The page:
The EU and its Member States made commitments amounting to EUR 3.3 billion at the London Conference for 2016 in response to the Syria crisis. The Commission had previously established in 2014 the EU Regional Trust Fund in response to the Syria crisis (Madad Fund). Since May 2015, the Madad Fund has attracted contributions from 21 Member States and Turkey. Its board has approved actions for a total amount of EUR 427 million including significant support to Lebanon, Jordan, Turkey and Iraq with a focus on increased access of refugees to education, training, livelihoods and healthcare – of which almost half is already contracted and under implementation. Commitments made in London for Lebanon and Jordan will enable a new focus on increasing the resilience of host communities and aim at enhancing the refugees’ access to jobs, education, services and security. These are of utmost importance to ensure a dignified life for Syrians, some of whom have been refugees for almost five years. Consistent with the London Conference pledges, a new macro-financial assistance programme of EUR 200 million for Jordan, following up on the previous programme of EUR 180 million disbursed in 2015, will assist the country to address the spill overs caused at macroeconomic level. In addition, in November 2015 the Commission established a Facility for Refugees in Turkey as a mechanism to coordinate contributions from EU Member States and the EU budget amounting to EUR 3 billion to provide humanitarian and development assistance to refugees and host communities for 2016-2017.

In Iraq, the EU has been at the forefront of the life-saving humanitarian response for both internally displaced persons and Syrian refugees in Iraq with over EUR 107 million committed and contracted in 2015. The EU has also actively advocated for the protection of civilians, respect of International Humanitarian Law and humanitarian access, which remain major challenges in the country. Thanks to its solid humanitarian field presence, the EU has played a key role in improving the quality and balance of the humanitarian response throughout Iraq and has been instrumental in reaching people in underserved/hard to reach areas, in line with the all-of-Iraq approach. The development of integrated systems of aid and promotion of multipurpose cash support, where appropriate, has led to a more cost-efficient response. EU assistance (development and crisis response assistance) also contributed to the resilience of IDPs and host communities in Iraq. In 2015 the EU committed 45 million EUR for education including structural reforms and immediate response to the educational needs of refugees and host communities.

I. 2. Countering the Da’esh threat

EU action has complemented counter Da’esh efforts by Member States and the international community in two ways:

Internal measures

The European Commission has adopted a wide and comprehensive range of measures to counter Da’esh. The Commission proposed a Directive harmonising the criminalisation of terrorist offences in line with the European Agenda on Security to fight against terrorism. In March 2016, the EU Counter-Terrorism Coordinator set out a number of urgent measures to tackle the threat from Da’esh in light of the recent attacks in Paris and in Brussels.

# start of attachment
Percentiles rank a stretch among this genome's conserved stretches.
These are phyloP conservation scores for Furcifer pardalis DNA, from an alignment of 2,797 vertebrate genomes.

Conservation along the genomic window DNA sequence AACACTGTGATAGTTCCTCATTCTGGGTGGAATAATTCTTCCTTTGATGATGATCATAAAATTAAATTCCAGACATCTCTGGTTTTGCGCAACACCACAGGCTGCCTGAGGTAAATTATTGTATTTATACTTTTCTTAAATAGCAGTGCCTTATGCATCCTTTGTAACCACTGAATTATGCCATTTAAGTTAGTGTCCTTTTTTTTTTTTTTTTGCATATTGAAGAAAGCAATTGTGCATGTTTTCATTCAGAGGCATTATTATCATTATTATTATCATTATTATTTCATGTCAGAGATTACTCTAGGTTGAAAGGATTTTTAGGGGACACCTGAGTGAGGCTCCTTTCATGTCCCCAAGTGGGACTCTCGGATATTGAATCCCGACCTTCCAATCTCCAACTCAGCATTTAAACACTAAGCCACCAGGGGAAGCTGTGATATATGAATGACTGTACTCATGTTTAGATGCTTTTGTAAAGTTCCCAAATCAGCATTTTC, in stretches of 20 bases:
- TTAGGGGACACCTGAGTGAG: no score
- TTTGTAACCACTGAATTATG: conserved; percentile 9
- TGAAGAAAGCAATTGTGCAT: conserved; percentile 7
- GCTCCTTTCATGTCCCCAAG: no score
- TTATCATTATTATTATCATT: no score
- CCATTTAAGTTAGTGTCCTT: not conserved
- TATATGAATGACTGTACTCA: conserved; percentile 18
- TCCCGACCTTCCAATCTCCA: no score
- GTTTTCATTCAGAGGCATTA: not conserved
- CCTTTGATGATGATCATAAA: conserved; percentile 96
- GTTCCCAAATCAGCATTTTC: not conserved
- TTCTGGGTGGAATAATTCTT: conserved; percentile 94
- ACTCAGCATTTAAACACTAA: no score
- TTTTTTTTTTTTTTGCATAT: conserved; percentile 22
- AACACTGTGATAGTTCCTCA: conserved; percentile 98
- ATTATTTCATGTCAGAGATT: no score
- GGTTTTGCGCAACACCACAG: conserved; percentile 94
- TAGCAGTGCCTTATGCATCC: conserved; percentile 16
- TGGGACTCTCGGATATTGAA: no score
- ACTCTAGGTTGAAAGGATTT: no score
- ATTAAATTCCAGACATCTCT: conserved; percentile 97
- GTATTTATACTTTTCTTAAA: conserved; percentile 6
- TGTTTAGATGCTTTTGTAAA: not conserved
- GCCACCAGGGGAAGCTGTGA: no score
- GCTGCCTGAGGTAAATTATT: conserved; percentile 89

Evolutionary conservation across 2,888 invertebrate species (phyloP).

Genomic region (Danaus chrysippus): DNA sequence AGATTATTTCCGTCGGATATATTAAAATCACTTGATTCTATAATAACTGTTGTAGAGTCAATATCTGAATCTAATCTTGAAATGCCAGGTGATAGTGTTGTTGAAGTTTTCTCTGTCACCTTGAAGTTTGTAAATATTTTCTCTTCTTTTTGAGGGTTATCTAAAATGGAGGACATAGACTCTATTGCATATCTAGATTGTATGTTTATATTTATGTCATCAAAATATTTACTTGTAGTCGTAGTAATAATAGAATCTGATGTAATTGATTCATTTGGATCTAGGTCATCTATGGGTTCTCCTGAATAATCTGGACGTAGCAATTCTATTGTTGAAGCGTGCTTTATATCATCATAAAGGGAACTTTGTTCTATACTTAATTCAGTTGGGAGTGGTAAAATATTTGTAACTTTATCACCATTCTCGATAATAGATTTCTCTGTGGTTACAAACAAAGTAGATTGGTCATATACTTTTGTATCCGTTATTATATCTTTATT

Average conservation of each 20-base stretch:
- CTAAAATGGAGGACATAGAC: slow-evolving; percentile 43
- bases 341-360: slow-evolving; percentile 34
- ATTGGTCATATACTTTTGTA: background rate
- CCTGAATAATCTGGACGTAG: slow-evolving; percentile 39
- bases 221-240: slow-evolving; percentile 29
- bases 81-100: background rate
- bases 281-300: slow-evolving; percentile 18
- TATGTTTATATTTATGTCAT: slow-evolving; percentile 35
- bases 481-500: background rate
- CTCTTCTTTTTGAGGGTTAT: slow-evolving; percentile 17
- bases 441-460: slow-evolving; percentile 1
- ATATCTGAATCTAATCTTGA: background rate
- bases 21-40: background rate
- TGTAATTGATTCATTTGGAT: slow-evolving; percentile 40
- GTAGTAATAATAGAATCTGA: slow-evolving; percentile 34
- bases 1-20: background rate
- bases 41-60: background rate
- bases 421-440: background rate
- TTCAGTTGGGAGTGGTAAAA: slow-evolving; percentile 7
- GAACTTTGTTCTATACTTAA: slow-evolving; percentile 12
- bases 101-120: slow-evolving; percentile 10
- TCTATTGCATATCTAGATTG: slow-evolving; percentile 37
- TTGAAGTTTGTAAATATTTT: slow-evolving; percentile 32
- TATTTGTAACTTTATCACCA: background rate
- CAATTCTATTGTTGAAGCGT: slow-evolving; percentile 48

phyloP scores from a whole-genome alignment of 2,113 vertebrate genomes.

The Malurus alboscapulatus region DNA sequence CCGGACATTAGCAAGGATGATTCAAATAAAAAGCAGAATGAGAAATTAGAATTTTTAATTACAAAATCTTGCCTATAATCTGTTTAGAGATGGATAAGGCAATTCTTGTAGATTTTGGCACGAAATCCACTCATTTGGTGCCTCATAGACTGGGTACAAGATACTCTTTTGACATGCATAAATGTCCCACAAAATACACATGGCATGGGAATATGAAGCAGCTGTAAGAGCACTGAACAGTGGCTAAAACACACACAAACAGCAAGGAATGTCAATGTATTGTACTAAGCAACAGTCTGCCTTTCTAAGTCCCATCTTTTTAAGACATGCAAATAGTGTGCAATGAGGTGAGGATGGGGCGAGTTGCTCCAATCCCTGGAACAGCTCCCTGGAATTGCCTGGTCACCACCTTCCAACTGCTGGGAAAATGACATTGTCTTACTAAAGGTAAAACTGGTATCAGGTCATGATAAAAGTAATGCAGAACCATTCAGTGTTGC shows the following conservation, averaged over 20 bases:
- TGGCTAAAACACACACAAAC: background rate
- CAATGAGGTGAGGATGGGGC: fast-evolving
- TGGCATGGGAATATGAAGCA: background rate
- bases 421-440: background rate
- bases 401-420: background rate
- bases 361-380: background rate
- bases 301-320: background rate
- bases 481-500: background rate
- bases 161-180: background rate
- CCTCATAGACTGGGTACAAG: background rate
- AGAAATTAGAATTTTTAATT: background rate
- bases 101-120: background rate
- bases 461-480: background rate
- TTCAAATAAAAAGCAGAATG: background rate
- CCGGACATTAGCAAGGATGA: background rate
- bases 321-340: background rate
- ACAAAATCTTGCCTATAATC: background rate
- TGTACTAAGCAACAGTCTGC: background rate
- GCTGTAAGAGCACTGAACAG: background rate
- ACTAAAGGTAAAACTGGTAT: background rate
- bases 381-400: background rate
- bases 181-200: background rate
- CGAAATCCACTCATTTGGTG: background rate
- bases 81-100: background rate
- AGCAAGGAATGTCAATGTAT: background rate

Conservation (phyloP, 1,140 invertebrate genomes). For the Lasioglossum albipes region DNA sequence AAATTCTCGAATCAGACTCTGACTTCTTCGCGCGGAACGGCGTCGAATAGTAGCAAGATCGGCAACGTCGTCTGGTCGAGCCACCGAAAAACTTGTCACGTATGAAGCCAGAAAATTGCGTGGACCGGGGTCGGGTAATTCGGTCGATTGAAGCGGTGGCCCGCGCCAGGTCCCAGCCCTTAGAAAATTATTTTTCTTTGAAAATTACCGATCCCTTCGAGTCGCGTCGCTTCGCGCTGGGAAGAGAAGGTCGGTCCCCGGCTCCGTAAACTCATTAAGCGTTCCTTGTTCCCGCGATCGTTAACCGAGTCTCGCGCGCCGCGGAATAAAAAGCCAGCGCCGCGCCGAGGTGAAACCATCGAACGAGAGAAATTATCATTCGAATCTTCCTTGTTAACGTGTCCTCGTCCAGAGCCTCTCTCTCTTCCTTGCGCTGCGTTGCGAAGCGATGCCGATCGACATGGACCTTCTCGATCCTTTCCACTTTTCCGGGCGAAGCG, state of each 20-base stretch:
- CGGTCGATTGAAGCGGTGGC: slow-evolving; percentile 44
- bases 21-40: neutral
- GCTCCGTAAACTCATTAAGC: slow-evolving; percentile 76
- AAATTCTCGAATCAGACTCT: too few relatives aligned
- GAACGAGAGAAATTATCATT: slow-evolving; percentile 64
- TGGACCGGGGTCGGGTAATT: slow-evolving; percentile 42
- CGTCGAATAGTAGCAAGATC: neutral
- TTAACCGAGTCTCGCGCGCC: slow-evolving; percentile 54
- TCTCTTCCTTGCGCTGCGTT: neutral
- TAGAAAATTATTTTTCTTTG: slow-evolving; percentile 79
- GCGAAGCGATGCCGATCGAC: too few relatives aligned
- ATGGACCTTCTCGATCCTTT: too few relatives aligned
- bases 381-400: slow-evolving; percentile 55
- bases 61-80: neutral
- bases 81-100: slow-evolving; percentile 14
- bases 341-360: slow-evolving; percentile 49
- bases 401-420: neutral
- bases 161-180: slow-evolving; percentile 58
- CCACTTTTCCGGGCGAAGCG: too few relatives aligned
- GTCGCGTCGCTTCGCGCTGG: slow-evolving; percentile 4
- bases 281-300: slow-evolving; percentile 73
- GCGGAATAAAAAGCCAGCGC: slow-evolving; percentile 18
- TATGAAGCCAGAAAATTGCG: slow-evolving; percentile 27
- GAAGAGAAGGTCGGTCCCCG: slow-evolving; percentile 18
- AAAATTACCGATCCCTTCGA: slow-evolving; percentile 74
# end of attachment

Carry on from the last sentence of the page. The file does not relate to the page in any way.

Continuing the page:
On border management, the use of the Schengen Information System has been intensified and improved. In relation to radicalisation, the Radicalization Awareness Network (RAN) has assembled experts across the EU to develop and exchange best practices. The Syria Strategic Communications Advisory Team (SSCAT) has provided demand-driven responses for Member States to counter the internal terrorist narrative. Through an Internet Forum, the European Commission is developing a partnership with key social media companies to look at how government and industry can work together to remove online terrorist propaganda and counter the appeal of Da’esh.

The European Counter Terrorism Centre (ECTC) at Europol is bringing together existing monitoring and analytical capacities, including ’Check the Web’ and ’Focal Point Travelers’ integrating the Financial Intelligence Units network and creating new capabilities such as the Internet Referral Unit (IRU). Other measures cover the improvement of information exchange, interoperability of data bases, rehabilitation, risk assessment tools, training of professionals, education and youth outreach. The recent adoption of the EU Passenger Name Record (PNR) Directive is also an important measure as part of the response to returning foreign terrorist fighters. The Directive on preventing money laundering and terrorism financing (4th AML Directive) will make it ever more difficult for terrorists to use the financial system for funding their activities. The European Commission has also adopted an Action Plan to reinforce preventive measures tackling terrorist financing risks, strengthen controls on cash movements and enhance the legal framework on customs and trade in order to fight against illegal trade and trafficking of cultural goods. With regard to firearms and explosives an implementing Regulation on firearms deactivation standards was adopted. The implementation of these measures should contribute to further degrading Da’esh financial and operational capabilities

External action